How Marijuana Could Worsen Depression Symptoms
Current research on how marijuana affects mental disorders is mixed, but the public perceives the relationship differently. About 50% of adults believe cannabis relieves symptoms of anxiety, stress, and depression, a 2018 national survey reported. Of the more than 16,000 US adults surveyed, only 15% believed cannabis could make these symptoms worse.
A study published in the medical journal JAMA Network Open questions this perception. The researchers tracked the cannabis habits of more than 16,000 people in 11 years and found that people with depression were about twice as likely to use marijuana as people without depression.
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“[T]These results are worrying as both heavy use and depression are associated with an increased risk of cannabis-related harm, ”the study’s authors write.
How cannabis affects depression both positively and negatively is not yet fully understood. One study reported that cannabis could relieve stress-related depression, and Canadian researchers found that marijuana was an effective antidepressant at low doses.
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However, a landmark 2017 study concluded that this is the case for people with depression “Cannabis reduces the perceived symptoms of negative influence in the short term, but continued use can worsen the basic symptoms of depression over time.”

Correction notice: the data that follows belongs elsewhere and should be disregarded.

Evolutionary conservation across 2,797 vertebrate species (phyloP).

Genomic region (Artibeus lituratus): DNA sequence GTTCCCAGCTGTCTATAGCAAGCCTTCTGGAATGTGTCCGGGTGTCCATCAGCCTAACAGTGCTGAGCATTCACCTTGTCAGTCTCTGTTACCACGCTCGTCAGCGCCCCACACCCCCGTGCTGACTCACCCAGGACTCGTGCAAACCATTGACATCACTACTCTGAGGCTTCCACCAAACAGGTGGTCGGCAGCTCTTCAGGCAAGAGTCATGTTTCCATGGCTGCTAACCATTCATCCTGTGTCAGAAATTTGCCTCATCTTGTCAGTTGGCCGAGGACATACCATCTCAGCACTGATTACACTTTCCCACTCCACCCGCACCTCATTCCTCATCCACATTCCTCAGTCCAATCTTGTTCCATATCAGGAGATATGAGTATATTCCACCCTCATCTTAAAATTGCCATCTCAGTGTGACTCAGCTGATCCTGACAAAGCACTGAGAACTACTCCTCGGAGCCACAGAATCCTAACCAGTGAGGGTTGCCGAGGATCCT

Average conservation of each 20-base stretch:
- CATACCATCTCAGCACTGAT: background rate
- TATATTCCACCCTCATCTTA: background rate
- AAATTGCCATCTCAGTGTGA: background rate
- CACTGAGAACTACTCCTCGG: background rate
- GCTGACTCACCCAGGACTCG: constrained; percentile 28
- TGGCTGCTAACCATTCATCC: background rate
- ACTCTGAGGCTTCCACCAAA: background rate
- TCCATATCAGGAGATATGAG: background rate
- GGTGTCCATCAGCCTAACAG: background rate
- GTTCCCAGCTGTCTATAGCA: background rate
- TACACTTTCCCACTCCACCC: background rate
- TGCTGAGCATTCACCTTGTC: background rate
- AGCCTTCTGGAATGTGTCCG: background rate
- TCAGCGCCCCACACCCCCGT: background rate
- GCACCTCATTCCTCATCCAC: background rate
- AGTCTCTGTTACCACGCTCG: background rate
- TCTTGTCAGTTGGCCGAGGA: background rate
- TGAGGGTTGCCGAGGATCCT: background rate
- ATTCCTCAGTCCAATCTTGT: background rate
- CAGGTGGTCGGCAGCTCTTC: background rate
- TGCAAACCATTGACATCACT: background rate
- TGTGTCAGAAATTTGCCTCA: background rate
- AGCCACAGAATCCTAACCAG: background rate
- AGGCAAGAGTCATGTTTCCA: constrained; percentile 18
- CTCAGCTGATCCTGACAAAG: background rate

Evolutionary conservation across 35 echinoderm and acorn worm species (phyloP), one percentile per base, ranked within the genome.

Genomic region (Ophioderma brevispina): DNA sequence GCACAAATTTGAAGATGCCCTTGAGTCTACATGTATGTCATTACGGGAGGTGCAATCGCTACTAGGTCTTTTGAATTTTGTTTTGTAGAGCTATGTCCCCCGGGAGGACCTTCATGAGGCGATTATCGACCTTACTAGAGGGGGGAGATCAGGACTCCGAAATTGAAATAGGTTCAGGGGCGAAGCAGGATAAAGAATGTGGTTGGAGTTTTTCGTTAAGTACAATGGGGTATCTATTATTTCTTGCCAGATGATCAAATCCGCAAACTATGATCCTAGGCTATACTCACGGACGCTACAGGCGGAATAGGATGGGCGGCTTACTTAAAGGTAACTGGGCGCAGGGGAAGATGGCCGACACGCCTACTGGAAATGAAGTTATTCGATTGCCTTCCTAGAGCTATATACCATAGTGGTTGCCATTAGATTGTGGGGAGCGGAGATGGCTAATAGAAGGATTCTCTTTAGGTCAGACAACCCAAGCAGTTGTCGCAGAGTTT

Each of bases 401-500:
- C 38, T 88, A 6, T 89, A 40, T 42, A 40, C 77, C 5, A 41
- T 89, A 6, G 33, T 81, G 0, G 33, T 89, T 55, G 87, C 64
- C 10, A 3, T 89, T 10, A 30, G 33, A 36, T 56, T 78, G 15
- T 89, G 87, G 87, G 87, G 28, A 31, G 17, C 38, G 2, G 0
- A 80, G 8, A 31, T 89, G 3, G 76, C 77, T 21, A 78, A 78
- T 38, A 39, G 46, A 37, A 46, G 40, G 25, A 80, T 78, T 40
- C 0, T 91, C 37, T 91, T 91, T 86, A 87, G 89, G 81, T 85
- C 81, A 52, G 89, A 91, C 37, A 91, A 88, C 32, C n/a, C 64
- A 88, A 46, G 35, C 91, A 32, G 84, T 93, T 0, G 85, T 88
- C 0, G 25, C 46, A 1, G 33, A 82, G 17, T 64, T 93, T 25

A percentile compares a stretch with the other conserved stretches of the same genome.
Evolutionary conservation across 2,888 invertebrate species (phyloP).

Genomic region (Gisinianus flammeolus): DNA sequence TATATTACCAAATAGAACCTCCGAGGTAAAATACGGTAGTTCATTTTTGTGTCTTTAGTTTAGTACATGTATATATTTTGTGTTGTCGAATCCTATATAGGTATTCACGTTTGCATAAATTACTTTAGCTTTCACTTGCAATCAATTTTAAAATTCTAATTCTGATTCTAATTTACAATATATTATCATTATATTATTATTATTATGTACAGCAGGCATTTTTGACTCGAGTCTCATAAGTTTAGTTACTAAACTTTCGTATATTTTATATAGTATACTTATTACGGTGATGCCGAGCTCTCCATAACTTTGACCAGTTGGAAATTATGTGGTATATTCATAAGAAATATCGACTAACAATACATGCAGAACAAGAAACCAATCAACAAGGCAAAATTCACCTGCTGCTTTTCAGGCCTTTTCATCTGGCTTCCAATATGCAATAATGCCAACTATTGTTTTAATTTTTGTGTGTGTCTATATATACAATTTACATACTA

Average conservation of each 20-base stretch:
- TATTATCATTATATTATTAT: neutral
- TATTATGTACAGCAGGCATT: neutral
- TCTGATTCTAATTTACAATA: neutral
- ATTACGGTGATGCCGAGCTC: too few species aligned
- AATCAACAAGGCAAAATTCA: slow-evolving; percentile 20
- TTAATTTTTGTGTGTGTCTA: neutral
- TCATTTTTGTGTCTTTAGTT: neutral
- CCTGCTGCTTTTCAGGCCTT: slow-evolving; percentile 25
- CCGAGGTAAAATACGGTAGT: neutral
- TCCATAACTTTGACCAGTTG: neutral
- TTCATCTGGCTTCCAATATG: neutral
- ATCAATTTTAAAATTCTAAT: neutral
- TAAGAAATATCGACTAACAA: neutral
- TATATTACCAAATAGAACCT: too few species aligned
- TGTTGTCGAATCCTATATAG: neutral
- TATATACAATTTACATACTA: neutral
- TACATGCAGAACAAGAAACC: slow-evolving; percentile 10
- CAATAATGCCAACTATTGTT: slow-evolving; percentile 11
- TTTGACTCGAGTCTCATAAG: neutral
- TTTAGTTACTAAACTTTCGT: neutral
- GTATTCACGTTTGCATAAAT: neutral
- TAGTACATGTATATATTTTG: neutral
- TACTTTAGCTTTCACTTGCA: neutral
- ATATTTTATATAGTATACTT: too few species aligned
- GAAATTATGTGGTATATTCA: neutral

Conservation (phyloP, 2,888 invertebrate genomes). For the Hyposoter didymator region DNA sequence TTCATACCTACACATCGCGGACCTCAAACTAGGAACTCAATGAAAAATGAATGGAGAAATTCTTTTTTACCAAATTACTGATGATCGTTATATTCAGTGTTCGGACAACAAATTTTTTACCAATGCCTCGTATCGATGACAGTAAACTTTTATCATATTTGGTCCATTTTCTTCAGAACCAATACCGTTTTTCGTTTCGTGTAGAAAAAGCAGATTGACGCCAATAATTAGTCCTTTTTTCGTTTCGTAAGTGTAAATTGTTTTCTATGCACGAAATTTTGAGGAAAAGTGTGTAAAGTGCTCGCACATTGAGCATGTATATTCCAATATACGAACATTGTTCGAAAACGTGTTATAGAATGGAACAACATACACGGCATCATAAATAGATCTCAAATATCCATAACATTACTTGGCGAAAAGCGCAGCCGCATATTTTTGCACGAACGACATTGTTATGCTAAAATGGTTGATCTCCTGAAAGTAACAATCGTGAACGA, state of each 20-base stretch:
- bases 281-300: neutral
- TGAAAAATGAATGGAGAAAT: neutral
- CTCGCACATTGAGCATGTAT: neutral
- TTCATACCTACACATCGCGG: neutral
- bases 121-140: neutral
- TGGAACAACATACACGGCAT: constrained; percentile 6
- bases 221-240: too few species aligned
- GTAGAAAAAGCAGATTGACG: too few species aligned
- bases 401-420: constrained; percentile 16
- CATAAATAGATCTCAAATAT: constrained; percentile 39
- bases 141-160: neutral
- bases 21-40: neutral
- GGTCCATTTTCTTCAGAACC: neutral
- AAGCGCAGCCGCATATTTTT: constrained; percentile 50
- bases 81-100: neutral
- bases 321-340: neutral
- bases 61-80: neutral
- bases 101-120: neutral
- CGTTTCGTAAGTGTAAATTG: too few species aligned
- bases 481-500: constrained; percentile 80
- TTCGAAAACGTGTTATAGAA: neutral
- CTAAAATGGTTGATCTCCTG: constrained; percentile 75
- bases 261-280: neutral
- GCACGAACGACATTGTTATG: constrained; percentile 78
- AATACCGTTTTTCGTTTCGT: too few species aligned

The fact that marijuana may worsen depression over time worried the researchers in the latest study, as they saw a “worrying” trend between the two. These researchers used data from the National Health and Nutrition Examination Survey to track the marijuana use of 16,216 US adults ages 20 to 59 between 2005 and 2016. Among those participants, 1,413 received a positive diagnosis for major depression by Patient Health Questionnaire 9 – A Survey Doctor Use this option to objectify the severity of the depression.
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The number of people with major depression hasn’t really changed in the eleven years, but marijuana use has increased dramatically, especially among people with depression. People with depression were 46% more likely to use marijuana in 2005, but 130% more likely to use marijuana by 2015. The likelihood that people with depression would use marijuana almost every day rose even further. In 2005 they used cannabis 37% more frequently on more than 20 days a month, but in 2015 they used 216% more frequently.
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“These results suggest that over time, a higher proportion of people with depression used cannabis,” the study authors wrote. “This could be the case as more people with depression use cannabis for self-medication, which may be influenced by media and advertising promoting cannabis as beneficial for health.”
Although their analysis showed this association, the researchers found that further study is needed into the possible explanations and causes of the increasingly strong association. Until then, the authors recommended new information campaigns about the possible risks associated with cannabis and depression.